She was unable to budge. Only her mouth, fighting hard against the shock, could move. "What…" she began before the tumble of thoughts punched, kicked, scratched and bit their way to be first to make themselves known. She cleared her throat and began again. "What are you talking about?" Damn. That came out as almost a squeak.

"I'm saying," Booth turned around again to point at the file, "that six months and twenty days ago, I met Ian McClain at the quarry to discuss a matter of…business with him in behalf of Mendoza. He yelled, lunged at me with a knife, and I grabbed him by the throat and pressed him up against the rocks. Then I watched the light leave his eyes. I wrapped things up quite nicely by tying him up in a tree. Actually," he shifted his eyes to meet with hers as if challenging her. His voice now had a thoughtful quality to it. "I'm quite shocked that it took so long for anybody to find him."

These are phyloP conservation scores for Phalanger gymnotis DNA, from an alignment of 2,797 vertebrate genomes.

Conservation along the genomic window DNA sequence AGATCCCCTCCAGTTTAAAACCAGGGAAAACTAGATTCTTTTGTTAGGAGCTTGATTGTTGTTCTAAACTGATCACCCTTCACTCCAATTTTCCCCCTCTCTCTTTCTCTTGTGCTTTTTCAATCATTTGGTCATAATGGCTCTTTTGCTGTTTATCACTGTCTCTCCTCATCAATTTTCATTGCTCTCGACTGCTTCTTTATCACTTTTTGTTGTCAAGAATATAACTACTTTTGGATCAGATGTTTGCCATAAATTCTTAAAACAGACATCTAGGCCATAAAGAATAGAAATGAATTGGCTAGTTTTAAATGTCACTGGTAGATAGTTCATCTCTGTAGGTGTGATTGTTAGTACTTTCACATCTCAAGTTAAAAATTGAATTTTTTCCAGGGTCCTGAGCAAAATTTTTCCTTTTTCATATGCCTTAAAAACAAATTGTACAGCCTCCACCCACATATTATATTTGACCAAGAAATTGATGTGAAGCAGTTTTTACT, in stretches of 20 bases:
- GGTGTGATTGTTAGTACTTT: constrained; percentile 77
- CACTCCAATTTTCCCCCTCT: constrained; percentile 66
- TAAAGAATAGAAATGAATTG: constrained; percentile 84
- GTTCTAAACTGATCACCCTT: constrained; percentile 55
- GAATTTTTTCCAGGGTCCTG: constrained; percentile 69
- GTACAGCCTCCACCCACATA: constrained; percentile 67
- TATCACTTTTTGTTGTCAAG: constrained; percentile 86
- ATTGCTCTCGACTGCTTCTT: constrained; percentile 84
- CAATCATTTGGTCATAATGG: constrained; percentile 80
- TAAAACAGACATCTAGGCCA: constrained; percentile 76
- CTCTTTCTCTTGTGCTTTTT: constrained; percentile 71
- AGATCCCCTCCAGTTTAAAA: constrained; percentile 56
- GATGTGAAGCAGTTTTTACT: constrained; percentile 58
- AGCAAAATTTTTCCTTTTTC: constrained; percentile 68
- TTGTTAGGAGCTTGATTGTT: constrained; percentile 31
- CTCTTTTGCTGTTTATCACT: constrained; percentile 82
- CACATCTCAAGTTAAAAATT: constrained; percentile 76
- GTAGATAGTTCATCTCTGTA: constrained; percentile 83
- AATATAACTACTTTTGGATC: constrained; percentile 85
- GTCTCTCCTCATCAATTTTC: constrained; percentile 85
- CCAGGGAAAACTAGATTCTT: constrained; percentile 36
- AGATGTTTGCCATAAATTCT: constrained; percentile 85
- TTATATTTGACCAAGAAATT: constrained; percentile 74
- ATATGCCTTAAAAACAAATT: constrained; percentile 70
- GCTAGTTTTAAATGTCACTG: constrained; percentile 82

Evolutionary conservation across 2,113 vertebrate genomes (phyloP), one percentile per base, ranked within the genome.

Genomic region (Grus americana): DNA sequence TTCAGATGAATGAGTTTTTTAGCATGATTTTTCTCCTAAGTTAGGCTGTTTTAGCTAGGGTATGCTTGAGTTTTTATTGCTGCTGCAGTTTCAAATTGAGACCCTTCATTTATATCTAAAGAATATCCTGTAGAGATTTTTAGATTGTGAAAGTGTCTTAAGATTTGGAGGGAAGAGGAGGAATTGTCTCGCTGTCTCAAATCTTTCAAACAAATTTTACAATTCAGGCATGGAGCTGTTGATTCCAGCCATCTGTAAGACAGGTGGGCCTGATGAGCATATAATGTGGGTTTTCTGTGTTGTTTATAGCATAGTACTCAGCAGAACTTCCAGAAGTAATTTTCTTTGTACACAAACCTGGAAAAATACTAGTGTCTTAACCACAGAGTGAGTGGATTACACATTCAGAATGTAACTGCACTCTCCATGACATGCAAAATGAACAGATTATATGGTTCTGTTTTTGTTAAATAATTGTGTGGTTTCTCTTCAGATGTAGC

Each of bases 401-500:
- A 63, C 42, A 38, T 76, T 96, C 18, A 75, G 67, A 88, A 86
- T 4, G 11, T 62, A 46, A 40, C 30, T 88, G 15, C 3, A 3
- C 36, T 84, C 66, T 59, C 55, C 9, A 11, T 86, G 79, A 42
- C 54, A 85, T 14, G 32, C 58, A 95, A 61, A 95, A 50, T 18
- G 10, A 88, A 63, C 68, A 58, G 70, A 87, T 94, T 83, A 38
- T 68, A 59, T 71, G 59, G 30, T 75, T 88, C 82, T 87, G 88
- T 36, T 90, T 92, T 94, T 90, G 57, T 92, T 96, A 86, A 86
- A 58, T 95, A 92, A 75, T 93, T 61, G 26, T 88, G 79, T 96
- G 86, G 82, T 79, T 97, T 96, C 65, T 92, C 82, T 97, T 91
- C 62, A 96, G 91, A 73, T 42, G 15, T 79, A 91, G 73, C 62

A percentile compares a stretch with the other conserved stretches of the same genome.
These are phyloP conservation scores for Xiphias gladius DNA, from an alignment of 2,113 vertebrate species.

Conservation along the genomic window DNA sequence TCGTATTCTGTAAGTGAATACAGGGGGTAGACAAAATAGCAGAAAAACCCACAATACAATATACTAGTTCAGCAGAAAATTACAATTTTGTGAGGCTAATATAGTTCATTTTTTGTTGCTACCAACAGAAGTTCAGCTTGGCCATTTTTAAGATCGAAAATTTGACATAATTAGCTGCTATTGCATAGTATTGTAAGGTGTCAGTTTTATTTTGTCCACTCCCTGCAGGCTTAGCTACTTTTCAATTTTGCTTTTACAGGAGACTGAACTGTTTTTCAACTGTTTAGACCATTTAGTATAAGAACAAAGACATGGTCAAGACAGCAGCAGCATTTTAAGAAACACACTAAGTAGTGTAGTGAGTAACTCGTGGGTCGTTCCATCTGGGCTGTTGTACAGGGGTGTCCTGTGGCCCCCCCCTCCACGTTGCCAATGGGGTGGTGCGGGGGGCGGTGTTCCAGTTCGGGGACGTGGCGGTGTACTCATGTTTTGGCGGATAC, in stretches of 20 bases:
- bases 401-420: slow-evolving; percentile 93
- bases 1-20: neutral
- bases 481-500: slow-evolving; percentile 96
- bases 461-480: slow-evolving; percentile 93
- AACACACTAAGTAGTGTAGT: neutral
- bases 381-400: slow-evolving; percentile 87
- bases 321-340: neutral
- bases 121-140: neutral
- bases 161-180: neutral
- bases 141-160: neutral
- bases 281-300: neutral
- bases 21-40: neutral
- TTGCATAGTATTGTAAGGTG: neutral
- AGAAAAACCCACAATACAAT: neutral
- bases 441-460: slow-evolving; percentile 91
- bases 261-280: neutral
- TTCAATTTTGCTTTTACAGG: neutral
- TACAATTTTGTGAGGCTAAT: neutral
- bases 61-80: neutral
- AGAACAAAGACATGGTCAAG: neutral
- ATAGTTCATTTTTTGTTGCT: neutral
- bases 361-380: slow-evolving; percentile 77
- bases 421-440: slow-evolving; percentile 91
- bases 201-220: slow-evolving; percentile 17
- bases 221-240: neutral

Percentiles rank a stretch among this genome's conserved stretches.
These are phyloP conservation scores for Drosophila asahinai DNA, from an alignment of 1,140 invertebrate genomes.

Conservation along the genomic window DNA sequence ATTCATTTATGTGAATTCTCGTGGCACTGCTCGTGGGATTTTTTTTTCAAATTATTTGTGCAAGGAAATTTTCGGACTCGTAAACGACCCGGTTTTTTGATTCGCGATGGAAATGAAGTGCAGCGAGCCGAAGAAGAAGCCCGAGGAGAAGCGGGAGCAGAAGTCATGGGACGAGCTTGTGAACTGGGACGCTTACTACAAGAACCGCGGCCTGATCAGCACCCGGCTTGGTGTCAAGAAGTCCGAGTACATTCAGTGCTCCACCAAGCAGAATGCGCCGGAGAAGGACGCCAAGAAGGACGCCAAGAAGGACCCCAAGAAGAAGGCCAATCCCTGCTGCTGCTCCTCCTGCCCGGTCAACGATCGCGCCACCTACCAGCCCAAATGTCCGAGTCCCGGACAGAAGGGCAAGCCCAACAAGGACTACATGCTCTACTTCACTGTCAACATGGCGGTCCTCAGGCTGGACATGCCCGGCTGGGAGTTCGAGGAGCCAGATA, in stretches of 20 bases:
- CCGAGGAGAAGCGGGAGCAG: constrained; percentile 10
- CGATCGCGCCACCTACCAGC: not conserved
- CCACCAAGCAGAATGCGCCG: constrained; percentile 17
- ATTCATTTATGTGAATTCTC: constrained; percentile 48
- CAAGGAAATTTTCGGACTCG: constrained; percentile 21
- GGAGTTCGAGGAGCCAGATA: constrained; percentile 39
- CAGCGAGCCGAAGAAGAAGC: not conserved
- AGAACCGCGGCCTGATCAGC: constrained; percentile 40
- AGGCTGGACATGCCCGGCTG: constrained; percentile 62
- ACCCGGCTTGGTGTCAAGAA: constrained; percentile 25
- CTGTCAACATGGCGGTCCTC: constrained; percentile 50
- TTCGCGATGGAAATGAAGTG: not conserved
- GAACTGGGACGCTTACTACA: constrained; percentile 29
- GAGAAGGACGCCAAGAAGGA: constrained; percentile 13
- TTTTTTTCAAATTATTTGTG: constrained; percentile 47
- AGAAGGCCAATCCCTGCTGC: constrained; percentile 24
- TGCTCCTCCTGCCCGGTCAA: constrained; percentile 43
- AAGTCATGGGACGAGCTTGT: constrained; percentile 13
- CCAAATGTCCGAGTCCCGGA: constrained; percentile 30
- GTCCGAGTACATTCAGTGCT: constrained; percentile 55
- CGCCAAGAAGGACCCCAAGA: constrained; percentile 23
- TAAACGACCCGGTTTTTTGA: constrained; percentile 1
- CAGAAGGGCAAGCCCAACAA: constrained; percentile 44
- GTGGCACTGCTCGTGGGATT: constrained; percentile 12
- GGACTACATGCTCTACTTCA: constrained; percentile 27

He watched in quiet amusement as she seemed to visibly choke on her words. Bitch, he thought venomously to himself.

Finally, she closed her mouth and took in a deep breath. Then, after a few audible swallows, she nodded. "I see," she said. She cleared her throat. "Well then, I'm going to get going. If we need anything answered, someone will be back to talk to you."

"Someone? You mean, you're going to get someone else to talk to me so that you don't have to come back."

Brennan kept her eyes locked on his as she nodded. "Yeah, something like that. I can work better in an environment where I'm not being insulted by somebody with no grounds on which to do so."